Goodell's conduct policy veering from mostly right to all wr
I don't want to live in a world where an accusation is tantamount to a conviction. That's what happened in Salem, Mass., a few centuries ago. People were accused of witchcraft. Proof? There was no proof, just accusations. But accusations were enough. And so innocent people died.
I don't want to live there.
Roger Goodell lives there.
Roger Goodell scares the hell out of me.
And it wasn't always this way. When Goodell as NFL commissioner unveiled his personal conduct policy in 2007, it was new, needed, even noble. The policy read, and I quote, "It will be considered conduct detrimental [for league personnel] to engage in ... violent and/or criminal activity." The policy went on to describe the line in the sand that could not be crossed, and that line was this: an arrest or a legal charge. A player didn't have to be convicted of a crime to be suspended; he had to be "arrested or charged," a phrase that appeared three times in the conduct policy.
And I loved it. The court system can take forever, and legal finagling often reduces charges to unrecognizable, even negligible levels. For example, domestic battery is often reduced to disturbing the peace, and a DUI arrest can be pleaded down to reckless driving. Goodell can't suspend a guy for disturbing the peace or for reckless friggin' driving, so he goes after the original charge. And we should understand. Tank Johnson and Pacman Jones were charged with all sorts of heinous crimes, and Goodell hammered them. Before all the lawyer wrangling, there was plenty of legal smoke, so Goodell brought the fire. Good for him, and good for his cynical but smart line in the sand.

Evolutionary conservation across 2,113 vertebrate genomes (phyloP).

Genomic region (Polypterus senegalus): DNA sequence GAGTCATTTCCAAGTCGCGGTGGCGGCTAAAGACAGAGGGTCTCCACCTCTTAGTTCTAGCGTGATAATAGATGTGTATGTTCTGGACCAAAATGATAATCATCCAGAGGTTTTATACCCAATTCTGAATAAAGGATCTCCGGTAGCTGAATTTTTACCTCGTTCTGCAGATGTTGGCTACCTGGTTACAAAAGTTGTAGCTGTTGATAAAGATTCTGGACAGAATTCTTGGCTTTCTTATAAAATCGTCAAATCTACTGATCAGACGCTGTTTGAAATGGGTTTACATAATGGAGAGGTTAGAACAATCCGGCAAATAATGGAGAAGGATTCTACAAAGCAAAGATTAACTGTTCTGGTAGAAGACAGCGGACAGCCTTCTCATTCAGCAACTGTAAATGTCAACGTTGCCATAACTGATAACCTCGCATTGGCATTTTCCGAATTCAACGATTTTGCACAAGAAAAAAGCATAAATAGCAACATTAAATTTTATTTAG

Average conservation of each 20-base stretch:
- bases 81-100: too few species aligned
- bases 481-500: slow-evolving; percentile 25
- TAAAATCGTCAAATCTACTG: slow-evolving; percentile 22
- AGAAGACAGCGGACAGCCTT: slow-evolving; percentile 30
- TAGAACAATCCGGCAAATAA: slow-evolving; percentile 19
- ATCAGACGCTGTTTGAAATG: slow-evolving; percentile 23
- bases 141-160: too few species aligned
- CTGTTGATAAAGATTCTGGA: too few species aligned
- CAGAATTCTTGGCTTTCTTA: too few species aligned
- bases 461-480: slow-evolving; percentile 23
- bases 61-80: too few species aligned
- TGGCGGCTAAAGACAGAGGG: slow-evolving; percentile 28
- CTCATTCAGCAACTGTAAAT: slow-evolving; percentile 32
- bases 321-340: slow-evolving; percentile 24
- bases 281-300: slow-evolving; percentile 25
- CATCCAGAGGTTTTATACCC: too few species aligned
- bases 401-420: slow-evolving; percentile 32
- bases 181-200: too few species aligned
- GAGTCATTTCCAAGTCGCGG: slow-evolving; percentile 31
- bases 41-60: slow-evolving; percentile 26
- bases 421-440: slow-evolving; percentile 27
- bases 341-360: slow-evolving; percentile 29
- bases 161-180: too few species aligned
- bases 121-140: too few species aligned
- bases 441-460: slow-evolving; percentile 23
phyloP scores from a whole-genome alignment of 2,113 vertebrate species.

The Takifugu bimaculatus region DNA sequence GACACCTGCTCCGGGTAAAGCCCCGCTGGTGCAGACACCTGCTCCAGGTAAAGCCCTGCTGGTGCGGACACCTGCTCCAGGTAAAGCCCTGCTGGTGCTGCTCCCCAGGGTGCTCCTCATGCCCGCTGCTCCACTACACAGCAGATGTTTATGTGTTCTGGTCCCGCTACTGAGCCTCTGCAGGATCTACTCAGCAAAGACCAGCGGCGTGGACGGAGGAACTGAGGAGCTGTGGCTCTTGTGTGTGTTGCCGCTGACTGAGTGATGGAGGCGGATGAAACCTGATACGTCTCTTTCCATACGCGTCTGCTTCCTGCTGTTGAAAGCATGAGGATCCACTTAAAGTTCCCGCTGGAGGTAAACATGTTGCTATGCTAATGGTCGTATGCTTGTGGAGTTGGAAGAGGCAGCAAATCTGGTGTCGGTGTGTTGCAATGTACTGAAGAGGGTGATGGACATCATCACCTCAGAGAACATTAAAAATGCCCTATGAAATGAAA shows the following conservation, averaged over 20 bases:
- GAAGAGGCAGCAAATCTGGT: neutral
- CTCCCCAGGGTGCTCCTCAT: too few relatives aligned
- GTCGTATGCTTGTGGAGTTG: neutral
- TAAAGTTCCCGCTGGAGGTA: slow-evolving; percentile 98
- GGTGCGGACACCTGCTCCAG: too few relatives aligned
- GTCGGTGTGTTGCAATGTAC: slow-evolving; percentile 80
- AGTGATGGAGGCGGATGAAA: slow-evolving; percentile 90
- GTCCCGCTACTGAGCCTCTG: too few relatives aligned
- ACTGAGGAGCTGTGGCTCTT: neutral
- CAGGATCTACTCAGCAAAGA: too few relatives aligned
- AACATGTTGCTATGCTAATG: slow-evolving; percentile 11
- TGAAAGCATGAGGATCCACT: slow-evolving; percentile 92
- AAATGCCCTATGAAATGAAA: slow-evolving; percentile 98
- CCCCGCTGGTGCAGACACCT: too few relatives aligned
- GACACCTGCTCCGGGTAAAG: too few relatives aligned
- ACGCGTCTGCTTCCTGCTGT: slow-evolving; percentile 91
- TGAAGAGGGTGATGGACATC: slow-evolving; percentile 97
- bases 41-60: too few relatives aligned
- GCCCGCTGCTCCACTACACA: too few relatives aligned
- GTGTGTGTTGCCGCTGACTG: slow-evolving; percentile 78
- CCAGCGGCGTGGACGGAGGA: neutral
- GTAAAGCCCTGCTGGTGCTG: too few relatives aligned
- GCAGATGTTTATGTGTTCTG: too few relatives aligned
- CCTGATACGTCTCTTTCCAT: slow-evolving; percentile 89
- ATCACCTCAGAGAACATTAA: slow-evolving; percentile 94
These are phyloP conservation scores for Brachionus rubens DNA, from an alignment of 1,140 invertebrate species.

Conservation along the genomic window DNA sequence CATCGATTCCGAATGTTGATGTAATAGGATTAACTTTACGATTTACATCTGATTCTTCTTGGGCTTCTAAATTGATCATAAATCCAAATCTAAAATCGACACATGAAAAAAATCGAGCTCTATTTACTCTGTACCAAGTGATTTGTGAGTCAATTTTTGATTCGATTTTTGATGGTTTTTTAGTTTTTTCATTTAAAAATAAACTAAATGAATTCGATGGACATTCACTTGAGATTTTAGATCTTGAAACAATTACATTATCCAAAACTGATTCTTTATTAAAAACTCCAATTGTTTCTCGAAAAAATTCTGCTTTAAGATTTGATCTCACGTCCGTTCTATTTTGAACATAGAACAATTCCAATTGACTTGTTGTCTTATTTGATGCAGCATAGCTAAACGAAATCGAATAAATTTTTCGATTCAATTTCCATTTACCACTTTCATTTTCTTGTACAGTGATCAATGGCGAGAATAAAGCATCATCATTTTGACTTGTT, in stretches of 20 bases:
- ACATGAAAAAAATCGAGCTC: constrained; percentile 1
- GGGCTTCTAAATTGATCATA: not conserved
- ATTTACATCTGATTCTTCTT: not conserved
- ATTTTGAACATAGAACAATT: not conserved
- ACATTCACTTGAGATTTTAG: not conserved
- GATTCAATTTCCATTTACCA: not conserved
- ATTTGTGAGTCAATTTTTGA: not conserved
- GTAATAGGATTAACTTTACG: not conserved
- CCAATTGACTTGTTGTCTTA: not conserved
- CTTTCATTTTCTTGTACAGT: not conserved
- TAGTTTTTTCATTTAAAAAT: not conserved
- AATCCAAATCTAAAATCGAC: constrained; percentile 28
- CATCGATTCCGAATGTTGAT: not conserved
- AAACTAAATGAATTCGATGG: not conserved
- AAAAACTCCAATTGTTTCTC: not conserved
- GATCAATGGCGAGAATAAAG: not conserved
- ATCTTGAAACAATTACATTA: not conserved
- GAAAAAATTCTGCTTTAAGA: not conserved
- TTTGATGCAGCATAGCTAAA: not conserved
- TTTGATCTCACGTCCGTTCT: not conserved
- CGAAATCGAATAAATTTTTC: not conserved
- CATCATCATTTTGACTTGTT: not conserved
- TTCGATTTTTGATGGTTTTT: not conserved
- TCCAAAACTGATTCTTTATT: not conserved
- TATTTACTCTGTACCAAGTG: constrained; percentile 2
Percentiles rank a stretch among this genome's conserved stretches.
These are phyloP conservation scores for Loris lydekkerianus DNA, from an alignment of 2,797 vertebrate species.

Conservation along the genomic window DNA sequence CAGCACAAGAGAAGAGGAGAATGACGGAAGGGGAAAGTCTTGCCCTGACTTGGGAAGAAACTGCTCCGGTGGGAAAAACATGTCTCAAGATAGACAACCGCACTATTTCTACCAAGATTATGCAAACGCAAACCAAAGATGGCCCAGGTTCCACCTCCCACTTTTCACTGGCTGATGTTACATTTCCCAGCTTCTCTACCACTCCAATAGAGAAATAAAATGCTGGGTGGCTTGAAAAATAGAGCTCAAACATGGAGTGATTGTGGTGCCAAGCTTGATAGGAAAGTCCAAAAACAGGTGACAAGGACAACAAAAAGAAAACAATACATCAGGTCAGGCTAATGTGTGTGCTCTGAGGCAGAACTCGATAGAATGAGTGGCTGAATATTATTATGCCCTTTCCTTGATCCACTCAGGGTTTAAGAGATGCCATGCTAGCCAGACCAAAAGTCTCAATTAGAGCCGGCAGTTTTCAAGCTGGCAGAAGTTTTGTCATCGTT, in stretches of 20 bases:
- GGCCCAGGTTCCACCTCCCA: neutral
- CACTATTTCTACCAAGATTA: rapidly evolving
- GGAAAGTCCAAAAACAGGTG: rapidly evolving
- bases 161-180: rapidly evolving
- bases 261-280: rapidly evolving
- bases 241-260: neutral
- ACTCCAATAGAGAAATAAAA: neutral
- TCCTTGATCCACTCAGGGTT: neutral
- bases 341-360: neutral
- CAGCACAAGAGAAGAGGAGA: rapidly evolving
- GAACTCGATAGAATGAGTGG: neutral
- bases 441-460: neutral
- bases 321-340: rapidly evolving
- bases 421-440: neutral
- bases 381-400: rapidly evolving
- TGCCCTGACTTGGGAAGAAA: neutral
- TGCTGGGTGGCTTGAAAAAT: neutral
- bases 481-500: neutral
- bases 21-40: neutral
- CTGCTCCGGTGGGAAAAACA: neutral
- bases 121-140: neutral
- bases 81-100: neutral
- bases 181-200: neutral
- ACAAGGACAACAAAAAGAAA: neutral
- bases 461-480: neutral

But in recent weeks, Goodell has moved that line. Where did he move it? He moved it toward Salem, Mass. He moved it somewhere scary:
It's no longer necessary that there be enough evidence of "violent and/or criminal activity" for police to make an arrest or file charges. Nope. Now, an accusation is enough.
Goodell's new line in the sand was outlined in a memo leaked last week, a memo that reads, and I quote: "Every investigation, arrest, or other allegation of improper conduct ... threatens the continued success of our brand."
See that? An arrest is no longer needed. Forget about a conviction. Now, an "allegation" will do.
It makes me wonder ...
I live in Cincinnati. I see the occasional Cincinnati Bengal out at a bar. If I accused any of them of punching me in the face, could I get them suspended?
Hey, Commissioner. Carson Palmer and Chad Ochocinco decked me -- get 'em!
The news peg for my column, obviously, is Pittsburgh quarterback Ben Roethlisberger. He has been accused of sexual assault by two different women, most recently last month in Georgia. In both instances, police looked into the woman's accusations. In both instances, the district attorney reviewed the evidence and declined to take the case to trial. Roethlisberger wasn't convicted. He wasn't even charged.